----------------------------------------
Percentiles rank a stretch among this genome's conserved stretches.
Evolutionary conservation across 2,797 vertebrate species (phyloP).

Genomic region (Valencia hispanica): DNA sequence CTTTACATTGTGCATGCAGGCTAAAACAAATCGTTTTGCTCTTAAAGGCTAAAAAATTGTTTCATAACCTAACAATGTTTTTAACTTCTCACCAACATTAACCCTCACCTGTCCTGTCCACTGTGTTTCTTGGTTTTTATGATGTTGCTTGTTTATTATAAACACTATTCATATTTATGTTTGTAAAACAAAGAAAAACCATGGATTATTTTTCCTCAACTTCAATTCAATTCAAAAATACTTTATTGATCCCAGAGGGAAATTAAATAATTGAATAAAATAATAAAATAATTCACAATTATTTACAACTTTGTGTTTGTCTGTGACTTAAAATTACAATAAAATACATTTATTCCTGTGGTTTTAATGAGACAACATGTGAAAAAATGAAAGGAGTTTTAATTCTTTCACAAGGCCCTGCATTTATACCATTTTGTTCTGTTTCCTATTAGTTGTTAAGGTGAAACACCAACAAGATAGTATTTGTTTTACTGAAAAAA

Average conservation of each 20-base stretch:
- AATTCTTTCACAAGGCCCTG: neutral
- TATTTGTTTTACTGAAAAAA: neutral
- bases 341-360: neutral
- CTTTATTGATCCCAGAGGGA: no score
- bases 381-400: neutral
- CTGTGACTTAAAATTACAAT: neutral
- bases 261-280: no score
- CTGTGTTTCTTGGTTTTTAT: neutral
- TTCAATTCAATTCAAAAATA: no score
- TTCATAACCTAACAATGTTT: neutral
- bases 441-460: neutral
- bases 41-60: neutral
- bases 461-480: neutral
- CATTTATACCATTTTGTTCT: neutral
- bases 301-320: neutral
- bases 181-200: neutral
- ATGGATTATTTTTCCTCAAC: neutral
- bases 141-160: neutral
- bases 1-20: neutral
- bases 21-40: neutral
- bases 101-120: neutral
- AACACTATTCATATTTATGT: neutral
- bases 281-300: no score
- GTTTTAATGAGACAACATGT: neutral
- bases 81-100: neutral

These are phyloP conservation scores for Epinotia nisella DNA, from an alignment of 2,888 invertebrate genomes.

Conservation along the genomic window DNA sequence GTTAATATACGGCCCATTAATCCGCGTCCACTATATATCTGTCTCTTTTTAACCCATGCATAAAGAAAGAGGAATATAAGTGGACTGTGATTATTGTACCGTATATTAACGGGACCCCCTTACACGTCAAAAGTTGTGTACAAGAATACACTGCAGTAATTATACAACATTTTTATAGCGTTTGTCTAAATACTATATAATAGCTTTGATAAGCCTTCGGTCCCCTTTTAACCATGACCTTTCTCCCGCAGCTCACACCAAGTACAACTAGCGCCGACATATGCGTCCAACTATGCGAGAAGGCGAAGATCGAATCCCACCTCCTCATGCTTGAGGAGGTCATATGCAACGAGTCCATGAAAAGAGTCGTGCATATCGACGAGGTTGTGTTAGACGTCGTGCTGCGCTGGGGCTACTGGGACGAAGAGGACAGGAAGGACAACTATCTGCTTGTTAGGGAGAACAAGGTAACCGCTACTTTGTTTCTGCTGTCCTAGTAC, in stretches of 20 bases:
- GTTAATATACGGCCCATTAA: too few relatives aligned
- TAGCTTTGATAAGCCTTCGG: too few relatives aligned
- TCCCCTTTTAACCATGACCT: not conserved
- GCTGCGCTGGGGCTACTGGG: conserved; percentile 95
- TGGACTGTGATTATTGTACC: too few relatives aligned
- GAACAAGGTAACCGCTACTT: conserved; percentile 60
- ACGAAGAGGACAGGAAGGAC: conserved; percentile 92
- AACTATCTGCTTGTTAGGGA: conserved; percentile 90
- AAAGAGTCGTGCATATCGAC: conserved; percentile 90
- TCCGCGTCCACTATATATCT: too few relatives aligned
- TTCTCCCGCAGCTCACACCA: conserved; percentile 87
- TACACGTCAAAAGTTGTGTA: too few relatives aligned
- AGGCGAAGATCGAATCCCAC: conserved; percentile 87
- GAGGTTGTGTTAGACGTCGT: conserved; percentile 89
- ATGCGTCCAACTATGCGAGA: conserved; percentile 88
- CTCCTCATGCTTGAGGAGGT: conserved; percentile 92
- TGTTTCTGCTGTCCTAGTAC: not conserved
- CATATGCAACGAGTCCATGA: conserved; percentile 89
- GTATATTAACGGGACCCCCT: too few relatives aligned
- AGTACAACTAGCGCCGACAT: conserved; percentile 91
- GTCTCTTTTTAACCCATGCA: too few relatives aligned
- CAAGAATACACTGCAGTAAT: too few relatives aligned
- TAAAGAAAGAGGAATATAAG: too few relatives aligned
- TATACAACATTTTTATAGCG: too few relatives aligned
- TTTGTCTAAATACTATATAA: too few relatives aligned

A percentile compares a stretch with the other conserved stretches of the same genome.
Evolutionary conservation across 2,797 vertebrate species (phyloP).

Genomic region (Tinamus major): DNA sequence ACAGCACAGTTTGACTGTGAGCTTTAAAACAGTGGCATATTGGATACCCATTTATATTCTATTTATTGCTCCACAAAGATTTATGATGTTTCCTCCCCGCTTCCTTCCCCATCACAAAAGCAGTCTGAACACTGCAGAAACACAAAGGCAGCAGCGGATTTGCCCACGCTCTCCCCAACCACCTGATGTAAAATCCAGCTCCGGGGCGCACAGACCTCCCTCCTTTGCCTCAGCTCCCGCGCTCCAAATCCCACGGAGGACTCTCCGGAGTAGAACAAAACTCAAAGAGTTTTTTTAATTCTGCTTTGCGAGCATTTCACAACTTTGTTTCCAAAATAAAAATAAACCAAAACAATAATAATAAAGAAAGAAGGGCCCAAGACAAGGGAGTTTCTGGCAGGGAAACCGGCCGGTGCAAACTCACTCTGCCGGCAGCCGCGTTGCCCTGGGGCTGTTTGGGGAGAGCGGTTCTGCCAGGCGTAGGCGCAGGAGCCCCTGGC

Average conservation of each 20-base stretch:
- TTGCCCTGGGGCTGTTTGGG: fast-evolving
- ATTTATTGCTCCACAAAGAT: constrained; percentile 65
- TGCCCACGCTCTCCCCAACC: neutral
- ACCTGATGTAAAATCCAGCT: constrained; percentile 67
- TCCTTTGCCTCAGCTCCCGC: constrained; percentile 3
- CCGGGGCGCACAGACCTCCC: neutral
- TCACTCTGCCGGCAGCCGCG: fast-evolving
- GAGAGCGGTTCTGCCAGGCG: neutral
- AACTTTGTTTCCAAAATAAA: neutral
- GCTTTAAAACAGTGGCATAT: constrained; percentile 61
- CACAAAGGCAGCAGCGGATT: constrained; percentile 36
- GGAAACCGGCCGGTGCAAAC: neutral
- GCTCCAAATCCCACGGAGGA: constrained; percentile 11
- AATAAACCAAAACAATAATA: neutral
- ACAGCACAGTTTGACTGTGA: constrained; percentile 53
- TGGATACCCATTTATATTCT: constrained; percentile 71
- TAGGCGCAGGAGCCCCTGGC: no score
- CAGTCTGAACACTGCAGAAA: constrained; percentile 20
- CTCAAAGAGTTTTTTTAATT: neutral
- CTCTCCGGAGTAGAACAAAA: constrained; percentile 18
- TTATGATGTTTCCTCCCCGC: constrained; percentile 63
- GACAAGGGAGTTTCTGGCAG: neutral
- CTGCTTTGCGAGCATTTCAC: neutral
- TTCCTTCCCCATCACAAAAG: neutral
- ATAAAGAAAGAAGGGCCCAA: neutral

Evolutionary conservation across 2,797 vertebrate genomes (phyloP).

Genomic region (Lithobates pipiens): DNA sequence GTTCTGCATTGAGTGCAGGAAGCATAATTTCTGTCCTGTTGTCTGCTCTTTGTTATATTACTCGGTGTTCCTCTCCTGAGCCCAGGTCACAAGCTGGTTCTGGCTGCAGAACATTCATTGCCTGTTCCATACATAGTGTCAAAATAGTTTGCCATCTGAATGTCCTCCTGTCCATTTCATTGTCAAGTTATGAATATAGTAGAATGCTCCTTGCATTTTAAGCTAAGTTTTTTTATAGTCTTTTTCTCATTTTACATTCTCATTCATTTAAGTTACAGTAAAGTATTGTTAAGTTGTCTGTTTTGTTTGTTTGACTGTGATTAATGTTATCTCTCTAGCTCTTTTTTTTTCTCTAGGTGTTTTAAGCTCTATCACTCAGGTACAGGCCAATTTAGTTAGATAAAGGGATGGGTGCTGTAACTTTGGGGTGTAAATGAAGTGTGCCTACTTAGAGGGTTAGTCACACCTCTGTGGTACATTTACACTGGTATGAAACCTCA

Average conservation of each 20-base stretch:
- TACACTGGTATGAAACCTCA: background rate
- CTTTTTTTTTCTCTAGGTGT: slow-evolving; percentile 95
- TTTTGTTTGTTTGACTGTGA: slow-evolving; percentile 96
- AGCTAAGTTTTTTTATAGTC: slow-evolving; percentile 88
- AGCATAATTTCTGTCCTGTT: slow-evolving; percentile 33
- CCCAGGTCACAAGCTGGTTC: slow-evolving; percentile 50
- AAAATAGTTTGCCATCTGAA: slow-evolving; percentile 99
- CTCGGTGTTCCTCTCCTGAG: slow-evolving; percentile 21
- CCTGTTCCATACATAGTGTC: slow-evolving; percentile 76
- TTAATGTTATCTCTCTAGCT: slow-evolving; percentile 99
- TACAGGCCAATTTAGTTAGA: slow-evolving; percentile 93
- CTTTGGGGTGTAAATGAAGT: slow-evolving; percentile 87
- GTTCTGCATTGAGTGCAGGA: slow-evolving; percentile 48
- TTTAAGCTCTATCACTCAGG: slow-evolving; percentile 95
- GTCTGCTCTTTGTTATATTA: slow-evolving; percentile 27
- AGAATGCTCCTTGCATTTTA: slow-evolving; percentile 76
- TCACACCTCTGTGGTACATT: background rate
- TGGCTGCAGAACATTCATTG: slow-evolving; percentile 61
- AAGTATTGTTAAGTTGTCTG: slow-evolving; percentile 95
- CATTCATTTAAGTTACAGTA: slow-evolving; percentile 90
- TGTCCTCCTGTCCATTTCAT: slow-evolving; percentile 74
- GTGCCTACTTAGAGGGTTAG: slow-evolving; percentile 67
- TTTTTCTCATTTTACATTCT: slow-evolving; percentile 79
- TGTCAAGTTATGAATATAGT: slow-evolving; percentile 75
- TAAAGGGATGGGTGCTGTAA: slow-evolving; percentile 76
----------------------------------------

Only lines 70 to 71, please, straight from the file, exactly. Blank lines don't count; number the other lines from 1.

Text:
- GCTTTAAAACAGTGGCATAT: constrained; percentile 61
- CACAAAGGCAGCAGCGGATT: constrained; percentile 36